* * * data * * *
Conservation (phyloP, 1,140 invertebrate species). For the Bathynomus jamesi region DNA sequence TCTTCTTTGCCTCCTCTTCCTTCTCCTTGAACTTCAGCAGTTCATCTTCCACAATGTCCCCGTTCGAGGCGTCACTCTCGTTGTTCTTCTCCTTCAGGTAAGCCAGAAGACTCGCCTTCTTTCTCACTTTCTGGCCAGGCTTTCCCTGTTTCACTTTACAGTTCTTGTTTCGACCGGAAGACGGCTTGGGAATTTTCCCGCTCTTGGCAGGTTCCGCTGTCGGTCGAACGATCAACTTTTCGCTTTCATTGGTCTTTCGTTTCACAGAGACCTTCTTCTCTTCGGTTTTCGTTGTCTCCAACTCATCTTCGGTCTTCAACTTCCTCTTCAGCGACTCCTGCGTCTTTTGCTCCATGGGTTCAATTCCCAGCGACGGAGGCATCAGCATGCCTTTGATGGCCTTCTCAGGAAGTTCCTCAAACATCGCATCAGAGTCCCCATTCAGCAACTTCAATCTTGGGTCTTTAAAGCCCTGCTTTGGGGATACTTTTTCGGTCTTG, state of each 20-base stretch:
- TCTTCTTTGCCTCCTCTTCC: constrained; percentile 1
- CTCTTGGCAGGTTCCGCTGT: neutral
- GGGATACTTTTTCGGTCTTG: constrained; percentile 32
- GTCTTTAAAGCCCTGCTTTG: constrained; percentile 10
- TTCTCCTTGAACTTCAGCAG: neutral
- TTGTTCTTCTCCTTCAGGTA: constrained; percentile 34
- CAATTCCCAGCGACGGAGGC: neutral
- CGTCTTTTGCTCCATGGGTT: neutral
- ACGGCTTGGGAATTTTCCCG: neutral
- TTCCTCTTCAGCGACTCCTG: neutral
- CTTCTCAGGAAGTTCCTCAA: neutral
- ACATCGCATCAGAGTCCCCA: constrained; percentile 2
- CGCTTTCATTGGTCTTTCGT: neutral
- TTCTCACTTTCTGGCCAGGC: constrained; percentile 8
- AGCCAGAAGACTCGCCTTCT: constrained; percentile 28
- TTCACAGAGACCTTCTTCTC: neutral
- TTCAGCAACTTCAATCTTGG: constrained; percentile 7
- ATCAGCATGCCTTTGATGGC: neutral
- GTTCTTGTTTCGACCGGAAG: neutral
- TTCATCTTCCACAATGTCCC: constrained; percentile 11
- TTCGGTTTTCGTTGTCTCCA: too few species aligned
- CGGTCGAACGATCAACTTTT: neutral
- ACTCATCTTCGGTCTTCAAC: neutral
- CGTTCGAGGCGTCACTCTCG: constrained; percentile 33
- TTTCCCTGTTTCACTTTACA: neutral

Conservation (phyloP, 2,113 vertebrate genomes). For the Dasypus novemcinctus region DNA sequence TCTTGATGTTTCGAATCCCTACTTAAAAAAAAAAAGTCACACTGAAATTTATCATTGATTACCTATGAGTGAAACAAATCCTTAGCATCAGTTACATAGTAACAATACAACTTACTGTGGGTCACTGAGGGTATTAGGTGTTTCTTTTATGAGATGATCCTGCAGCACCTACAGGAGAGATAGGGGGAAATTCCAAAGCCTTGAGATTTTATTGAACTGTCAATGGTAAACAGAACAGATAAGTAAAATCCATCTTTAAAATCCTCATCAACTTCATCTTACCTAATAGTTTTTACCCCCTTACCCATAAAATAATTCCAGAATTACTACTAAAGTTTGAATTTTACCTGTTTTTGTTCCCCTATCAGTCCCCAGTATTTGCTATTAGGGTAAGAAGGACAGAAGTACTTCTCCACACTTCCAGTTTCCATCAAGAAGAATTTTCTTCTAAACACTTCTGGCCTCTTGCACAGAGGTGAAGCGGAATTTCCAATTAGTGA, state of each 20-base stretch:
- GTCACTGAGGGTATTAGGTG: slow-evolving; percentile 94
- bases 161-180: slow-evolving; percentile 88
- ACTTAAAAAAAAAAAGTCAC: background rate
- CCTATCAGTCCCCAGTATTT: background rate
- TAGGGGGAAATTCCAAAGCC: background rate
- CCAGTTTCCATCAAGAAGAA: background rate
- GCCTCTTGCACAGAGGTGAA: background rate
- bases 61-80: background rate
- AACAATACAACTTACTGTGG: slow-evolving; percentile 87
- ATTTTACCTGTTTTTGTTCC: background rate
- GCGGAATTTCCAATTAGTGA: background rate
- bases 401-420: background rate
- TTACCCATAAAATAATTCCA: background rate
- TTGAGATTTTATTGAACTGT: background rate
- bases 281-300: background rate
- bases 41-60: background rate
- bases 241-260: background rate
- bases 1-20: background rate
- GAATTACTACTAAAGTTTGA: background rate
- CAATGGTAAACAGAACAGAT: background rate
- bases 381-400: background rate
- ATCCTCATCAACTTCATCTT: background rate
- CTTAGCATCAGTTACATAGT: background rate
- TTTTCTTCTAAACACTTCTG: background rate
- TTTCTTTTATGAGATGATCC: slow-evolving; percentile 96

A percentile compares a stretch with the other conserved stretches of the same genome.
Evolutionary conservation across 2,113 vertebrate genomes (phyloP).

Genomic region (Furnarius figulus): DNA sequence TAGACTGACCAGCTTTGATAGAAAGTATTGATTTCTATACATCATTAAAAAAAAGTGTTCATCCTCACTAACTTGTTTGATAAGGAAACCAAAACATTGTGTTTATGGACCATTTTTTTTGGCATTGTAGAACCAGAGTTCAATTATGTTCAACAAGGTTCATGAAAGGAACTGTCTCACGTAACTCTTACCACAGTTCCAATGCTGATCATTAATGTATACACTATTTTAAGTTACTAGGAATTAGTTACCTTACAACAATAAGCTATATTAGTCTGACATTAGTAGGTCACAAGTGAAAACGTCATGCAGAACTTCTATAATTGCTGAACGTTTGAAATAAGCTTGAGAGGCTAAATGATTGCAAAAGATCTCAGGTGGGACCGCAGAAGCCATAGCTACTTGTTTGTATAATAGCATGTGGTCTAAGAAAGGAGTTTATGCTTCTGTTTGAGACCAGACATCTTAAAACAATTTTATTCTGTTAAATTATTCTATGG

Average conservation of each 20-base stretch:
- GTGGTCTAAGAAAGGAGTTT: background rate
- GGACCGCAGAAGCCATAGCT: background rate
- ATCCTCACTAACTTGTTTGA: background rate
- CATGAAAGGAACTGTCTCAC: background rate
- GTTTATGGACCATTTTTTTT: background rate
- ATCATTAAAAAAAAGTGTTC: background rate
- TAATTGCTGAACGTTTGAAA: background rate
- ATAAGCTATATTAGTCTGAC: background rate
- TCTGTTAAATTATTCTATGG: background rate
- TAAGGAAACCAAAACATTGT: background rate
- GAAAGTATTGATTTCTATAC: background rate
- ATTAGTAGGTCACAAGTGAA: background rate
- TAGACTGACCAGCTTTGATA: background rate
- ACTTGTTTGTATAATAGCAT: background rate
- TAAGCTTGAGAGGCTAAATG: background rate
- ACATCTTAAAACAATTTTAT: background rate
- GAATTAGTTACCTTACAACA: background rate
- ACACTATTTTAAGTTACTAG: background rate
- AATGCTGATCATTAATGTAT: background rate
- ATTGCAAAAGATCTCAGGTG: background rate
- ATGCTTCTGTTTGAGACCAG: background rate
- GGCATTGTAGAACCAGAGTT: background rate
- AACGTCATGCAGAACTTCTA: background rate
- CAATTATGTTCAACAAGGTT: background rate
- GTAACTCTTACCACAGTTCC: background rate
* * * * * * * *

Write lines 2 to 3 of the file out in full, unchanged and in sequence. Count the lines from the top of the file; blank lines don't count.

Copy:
- TCTTCTTTGCCTCCTCTTCC: constrained; percentile 1
- CTCTTGGCAGGTTCCGCTGT: neutral